Civil Rights Act of 1964 facts for kids
|Long title||An act to enforce the constitutional right to vote, to confer jurisdiction upon the district courts of the United States of America to provide injunctive relief against discrimination in public accommodations, to authorize the Attorney General to institute suits to protect constitutional rights in public facilities and public education, to extend the Commission on Civil Rights, to prevent discrimination in federally assisted programs, to establish a Commission on Equal Employment Opportunity, and for other purposes.|
|Enacted by||the 88th United States Congress|
|Effective||July 2, 1964|
|Public law||[http://library.clerk.house.gov/reference-files/PPL_CivilRightsAct_1964.pdf 88-352 1981 U.S.C. § 1996b]|
|Statutes at Large||78 Stat. 241|
|Acts amended||Civil Rights Act of 1957
Civil Rights Act of 1960
|Equal Employment Opportunity Act of 1972
Civil Rights Act of 1991
No Child Left Behind Act
Lilly Ledbetter Fair Pay Act of 2009
|United States Supreme Court cases|
|Heart of Atlanta Motel, Inc. v. United States (1964)
Katzenbach v. McClung (1964)
Alexander v. Holmes County Board of Education (1969)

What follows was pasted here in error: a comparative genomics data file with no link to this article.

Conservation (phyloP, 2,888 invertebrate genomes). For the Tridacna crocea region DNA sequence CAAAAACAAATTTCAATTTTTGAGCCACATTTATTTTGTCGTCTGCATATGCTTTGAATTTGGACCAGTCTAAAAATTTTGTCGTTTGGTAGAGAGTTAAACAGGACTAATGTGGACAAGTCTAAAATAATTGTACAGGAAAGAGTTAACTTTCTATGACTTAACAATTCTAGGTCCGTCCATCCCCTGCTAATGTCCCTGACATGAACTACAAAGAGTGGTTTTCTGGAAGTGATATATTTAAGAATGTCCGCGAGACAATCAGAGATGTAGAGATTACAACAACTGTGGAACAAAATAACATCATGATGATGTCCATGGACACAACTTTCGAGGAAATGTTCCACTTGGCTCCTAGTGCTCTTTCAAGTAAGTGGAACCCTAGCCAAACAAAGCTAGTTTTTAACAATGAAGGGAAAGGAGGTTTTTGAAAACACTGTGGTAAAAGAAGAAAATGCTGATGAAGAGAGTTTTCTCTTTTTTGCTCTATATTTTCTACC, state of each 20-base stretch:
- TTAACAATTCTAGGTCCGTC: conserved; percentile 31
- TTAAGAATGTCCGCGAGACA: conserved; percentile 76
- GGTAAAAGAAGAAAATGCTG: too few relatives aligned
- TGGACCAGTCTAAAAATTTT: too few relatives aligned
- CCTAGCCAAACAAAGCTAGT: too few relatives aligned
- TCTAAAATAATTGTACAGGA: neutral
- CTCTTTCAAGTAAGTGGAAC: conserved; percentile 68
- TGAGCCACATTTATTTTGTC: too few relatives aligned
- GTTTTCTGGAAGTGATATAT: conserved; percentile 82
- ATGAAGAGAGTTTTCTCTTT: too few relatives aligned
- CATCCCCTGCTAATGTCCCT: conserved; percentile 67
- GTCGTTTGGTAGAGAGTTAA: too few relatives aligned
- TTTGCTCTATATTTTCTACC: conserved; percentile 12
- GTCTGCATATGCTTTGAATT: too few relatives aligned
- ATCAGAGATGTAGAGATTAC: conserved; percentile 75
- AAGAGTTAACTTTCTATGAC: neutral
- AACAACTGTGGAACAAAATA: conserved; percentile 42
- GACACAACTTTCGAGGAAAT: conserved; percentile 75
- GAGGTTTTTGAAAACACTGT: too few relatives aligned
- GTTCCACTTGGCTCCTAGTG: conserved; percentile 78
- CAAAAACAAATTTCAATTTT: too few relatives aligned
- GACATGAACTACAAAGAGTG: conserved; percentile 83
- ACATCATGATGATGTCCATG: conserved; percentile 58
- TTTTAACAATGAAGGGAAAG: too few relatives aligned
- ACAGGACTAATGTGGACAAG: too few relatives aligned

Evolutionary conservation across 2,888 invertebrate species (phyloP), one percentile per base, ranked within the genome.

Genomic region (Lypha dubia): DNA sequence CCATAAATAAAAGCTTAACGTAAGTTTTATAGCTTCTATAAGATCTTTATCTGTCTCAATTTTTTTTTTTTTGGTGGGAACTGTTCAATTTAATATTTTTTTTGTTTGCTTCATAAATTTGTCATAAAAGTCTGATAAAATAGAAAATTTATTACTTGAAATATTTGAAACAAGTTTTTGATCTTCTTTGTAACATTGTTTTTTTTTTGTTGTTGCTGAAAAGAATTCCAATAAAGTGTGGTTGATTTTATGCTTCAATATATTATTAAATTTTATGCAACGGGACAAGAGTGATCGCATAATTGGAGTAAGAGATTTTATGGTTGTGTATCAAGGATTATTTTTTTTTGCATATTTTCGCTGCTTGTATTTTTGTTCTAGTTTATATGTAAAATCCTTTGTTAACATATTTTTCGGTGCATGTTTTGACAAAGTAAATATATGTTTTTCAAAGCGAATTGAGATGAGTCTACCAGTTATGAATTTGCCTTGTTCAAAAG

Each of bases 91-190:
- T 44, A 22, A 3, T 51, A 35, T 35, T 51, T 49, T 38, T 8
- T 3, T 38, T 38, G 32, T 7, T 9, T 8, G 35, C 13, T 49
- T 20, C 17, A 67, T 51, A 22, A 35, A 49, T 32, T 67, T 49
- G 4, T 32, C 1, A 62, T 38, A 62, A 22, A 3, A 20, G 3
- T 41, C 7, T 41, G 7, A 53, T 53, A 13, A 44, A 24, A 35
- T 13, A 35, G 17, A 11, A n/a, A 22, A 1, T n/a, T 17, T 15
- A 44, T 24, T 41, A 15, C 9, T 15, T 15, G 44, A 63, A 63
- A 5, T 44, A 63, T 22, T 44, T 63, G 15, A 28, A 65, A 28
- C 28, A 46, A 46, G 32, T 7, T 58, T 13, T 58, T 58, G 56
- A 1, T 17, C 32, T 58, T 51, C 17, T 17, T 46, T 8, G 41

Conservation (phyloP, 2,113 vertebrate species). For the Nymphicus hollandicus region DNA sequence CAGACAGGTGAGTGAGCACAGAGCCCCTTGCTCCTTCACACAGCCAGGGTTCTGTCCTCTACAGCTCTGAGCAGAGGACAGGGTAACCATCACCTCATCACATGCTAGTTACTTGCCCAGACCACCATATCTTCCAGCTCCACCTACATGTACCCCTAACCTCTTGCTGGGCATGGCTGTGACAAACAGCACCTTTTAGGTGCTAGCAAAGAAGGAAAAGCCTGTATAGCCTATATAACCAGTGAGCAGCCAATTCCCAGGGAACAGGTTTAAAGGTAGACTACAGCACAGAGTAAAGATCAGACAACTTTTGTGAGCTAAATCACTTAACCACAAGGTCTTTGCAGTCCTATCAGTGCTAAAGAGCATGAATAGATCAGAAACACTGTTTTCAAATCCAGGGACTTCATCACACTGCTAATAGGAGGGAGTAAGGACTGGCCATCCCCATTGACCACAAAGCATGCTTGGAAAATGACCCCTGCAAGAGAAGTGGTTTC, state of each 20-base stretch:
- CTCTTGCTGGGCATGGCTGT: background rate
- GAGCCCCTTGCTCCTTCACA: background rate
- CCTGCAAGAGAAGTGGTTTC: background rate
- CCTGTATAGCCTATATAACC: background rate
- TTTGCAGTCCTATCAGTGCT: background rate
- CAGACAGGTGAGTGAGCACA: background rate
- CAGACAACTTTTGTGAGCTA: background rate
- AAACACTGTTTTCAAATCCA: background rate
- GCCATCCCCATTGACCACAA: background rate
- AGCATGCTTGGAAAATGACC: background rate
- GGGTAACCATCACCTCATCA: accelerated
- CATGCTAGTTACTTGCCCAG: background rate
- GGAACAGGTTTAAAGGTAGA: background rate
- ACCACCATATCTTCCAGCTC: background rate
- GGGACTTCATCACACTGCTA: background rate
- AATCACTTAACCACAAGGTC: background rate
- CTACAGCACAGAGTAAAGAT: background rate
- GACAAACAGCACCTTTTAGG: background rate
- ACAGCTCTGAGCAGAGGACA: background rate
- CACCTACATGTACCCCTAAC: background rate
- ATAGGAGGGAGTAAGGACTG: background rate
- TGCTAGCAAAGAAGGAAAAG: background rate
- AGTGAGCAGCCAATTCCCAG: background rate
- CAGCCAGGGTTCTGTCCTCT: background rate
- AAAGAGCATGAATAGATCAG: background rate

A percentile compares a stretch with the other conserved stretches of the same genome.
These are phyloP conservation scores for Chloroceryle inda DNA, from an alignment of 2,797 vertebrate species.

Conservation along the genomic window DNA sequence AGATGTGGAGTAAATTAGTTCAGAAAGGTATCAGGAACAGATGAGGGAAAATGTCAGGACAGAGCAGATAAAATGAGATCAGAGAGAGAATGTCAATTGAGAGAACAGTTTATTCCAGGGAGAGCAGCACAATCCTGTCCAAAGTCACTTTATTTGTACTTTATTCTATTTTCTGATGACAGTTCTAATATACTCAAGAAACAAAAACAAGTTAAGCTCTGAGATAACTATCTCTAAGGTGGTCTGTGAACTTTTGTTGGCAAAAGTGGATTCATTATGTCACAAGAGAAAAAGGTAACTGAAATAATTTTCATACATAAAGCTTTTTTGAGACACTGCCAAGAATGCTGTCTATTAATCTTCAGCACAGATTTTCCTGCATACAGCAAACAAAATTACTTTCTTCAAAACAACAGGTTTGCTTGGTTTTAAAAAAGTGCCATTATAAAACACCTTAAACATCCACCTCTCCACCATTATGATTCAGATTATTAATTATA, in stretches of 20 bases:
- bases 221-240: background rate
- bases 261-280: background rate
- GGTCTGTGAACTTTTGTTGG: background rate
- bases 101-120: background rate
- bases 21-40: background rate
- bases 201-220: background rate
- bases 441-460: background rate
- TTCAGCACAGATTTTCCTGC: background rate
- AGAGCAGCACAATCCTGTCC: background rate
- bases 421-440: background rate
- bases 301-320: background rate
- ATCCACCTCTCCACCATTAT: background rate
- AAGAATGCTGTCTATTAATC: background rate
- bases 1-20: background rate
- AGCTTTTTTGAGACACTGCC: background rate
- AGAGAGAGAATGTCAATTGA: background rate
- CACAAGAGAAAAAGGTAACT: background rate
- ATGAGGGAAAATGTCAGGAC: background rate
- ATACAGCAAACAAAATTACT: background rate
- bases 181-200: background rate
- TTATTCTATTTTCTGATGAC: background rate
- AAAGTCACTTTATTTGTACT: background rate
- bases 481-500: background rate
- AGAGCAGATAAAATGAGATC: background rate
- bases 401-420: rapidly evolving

Griggs v. Duke Power Co. (1971)
Ricci v. DeStefano (2009)
The Civil Rights Act of 1964 (Pub.L. 88-352, 78 Stat. 241, enacted July 2, 1964) is a landmark civil rights and US labor law in the United States that outlaws discrimination based on race, color, religion, sex, or national origin. It prohibited unequal application of voter registration requirements, racial segregation in schools, employment, and public accommodations.
The bill was called for by President John F. Kennedy in his civil rights speech of June 11, 1963, in which he asked for legislation "giving all Americans the right to be served in facilities which are open to the public—hotels, restaurants, theaters, retail stores, and similar establishments", as well as "greater protection for the right to vote". Kennedy was moved to action following the elevated racial tensions and wave of black riots in the spring 1963.
Johnson's appeal to Congress
The assassination of John F. Kennedy on November 22, 1963, changed the political situation. Kennedy's successor as president, Lyndon Johnson, made use of his experience in legislative politics, along with the bully pulpit he wielded as president, in support of the bill. In his first address to a joint session of Congress on November 27, 1963, Johnson told the legislators, "No memorial oration or eulogy could more eloquently honor President Kennedy's memory than the earliest possible passage of the civil rights bill for which he fought so long."
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Civil Rights Act of 1964 Facts for Kids. Kiddle Encyclopedia.